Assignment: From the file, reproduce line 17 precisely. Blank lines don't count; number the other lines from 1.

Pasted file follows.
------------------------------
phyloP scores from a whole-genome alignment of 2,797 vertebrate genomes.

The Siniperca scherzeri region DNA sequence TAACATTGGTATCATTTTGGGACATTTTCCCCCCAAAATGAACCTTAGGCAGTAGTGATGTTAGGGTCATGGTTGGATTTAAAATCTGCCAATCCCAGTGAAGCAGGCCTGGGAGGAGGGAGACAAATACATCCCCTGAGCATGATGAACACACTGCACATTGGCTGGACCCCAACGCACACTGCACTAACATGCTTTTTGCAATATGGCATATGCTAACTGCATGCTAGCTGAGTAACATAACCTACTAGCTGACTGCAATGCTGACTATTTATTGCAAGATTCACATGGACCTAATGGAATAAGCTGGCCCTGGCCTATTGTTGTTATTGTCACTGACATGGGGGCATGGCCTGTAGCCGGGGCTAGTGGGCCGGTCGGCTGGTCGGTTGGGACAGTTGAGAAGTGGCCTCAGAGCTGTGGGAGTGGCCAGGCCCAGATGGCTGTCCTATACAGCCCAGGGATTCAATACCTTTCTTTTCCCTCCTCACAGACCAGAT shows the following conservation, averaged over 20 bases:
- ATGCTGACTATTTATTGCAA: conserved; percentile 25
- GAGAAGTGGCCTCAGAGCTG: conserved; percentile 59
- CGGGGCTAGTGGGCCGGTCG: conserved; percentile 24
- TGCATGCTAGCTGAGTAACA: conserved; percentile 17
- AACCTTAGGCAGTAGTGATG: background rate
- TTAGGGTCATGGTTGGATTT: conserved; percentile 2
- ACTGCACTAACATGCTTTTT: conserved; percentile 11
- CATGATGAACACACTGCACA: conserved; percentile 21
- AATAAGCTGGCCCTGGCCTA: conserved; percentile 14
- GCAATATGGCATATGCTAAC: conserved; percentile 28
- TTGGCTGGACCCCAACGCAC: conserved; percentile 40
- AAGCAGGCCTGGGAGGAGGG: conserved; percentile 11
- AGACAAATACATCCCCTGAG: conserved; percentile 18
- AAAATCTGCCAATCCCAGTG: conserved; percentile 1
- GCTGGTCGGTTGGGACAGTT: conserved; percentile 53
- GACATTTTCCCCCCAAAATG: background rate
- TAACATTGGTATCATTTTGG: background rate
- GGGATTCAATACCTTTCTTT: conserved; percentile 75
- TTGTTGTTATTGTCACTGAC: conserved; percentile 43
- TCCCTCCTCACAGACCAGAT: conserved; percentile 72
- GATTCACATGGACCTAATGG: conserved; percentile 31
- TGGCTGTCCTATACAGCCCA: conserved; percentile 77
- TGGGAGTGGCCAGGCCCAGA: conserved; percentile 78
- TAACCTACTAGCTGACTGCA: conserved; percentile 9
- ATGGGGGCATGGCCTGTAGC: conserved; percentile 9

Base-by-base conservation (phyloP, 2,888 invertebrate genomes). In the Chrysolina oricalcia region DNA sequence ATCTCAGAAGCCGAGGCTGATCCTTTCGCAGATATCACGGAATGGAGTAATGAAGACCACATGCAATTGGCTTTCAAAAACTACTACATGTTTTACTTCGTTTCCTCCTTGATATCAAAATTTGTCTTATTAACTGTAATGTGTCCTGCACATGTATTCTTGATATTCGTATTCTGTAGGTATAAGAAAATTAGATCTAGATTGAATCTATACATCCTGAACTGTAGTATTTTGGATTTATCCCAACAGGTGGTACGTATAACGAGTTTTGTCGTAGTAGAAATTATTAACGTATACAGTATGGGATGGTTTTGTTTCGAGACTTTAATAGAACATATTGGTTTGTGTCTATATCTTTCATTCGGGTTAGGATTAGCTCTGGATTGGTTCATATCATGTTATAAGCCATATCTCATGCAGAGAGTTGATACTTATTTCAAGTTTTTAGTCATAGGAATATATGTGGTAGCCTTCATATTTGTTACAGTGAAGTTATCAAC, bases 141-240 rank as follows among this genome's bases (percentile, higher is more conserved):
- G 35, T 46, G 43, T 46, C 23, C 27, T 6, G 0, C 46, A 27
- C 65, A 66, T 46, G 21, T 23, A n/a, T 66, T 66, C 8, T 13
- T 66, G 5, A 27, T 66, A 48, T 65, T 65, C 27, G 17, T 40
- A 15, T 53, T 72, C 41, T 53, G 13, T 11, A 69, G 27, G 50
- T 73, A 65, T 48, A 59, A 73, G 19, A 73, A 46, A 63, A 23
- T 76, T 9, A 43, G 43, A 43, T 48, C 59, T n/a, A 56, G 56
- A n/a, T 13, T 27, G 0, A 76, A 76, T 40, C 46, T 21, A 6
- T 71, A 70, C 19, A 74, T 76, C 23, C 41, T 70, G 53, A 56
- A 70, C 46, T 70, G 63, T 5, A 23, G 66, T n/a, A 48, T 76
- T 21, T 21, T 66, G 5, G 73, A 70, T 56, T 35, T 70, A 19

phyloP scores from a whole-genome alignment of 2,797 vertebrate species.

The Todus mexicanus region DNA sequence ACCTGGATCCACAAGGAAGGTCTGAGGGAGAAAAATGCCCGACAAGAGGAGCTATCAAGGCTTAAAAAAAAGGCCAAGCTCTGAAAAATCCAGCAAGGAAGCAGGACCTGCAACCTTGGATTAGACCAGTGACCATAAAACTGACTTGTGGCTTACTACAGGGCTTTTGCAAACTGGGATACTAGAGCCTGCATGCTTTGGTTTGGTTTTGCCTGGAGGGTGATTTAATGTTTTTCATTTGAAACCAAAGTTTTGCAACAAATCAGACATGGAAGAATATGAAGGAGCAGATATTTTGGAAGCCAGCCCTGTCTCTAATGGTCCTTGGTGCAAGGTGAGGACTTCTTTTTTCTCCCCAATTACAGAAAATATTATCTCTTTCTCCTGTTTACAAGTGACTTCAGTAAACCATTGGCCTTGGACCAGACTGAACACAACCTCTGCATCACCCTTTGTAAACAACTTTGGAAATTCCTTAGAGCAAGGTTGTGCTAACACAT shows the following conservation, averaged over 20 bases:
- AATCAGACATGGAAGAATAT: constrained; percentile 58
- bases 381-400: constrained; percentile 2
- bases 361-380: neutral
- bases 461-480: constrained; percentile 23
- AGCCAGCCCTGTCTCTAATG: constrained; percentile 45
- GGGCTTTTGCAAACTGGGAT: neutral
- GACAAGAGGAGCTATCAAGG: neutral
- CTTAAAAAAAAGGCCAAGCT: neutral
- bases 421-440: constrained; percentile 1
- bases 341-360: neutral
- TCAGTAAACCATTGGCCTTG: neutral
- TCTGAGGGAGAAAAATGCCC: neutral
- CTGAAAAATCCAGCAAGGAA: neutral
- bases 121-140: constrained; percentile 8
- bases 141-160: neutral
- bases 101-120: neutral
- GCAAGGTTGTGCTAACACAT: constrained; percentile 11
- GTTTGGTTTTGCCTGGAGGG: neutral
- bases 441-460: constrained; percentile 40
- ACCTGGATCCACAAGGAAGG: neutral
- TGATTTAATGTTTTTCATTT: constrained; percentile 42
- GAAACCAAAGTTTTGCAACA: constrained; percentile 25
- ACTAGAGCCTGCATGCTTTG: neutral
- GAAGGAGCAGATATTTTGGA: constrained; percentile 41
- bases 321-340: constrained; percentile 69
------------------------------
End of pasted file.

- GCTGGTCGGTTGGGACAGTT: conserved; percentile 53